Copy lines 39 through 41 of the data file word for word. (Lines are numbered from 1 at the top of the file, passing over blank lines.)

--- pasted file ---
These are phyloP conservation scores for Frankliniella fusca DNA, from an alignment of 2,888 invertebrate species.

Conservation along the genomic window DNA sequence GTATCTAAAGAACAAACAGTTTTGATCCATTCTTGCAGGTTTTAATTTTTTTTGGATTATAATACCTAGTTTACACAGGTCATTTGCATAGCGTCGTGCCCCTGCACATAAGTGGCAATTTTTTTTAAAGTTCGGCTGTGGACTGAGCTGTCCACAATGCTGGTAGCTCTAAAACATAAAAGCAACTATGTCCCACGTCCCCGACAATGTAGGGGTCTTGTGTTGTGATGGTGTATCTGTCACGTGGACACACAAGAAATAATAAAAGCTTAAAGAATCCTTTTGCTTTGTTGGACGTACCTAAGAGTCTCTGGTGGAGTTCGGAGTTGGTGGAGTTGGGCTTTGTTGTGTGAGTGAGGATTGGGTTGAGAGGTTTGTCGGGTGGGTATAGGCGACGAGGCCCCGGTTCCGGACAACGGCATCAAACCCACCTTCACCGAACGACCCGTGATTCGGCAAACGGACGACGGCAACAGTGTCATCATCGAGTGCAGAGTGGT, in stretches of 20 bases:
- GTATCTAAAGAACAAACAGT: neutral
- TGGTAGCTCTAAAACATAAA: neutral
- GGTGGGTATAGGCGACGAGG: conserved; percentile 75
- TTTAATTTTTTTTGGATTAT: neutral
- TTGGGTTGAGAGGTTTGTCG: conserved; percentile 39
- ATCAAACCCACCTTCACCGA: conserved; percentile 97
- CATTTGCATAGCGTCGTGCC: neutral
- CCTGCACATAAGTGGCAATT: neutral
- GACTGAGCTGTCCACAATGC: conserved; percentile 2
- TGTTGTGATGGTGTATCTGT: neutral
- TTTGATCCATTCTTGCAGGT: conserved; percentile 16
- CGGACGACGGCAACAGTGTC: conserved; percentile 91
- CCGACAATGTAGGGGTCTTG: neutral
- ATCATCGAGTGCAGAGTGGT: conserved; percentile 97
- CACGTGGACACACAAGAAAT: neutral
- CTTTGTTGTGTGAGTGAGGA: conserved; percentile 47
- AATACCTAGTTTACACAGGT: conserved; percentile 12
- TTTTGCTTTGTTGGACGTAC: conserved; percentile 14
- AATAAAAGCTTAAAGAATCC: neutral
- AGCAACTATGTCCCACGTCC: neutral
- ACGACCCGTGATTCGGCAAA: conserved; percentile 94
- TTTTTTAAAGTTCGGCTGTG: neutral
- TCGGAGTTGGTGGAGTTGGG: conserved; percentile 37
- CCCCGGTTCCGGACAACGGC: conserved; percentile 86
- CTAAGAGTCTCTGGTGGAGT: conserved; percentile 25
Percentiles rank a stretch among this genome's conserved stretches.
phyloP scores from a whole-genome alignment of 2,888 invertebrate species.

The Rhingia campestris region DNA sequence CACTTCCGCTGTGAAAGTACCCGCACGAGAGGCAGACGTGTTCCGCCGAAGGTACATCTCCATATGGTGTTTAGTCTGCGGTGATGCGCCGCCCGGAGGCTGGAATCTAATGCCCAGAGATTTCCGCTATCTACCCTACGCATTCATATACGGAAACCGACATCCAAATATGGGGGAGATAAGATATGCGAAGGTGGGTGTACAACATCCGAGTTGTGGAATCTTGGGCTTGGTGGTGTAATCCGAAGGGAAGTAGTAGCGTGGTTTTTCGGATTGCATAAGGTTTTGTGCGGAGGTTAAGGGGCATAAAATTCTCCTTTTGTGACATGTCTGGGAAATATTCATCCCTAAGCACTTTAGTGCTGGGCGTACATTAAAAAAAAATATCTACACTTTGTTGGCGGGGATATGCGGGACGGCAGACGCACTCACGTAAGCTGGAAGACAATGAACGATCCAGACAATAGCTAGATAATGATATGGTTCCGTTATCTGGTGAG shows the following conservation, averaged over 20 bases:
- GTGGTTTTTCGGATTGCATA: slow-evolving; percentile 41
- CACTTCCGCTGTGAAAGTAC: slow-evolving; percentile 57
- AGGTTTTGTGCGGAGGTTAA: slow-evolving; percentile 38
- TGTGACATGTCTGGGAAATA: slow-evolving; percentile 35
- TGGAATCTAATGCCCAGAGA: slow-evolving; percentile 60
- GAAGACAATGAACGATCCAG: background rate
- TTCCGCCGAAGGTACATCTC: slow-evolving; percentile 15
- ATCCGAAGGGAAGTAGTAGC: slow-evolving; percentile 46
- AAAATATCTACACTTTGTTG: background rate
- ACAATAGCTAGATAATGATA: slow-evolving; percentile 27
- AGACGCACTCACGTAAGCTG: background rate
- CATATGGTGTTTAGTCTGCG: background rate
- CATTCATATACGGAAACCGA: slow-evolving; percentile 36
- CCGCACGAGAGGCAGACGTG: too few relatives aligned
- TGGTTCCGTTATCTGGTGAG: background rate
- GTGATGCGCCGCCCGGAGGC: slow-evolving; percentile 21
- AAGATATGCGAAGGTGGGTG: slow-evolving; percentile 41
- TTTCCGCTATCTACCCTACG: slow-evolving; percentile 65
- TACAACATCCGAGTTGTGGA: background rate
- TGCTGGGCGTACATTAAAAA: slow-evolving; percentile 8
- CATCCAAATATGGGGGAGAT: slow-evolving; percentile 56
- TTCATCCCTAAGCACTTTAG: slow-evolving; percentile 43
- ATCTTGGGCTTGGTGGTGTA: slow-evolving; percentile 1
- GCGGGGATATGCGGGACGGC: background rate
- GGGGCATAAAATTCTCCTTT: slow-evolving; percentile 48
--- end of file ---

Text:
- AAAATATCTACACTTTGTTG: background rate
- ACAATAGCTAGATAATGATA: slow-evolving; percentile 27
- AGACGCACTCACGTAAGCTG: background rate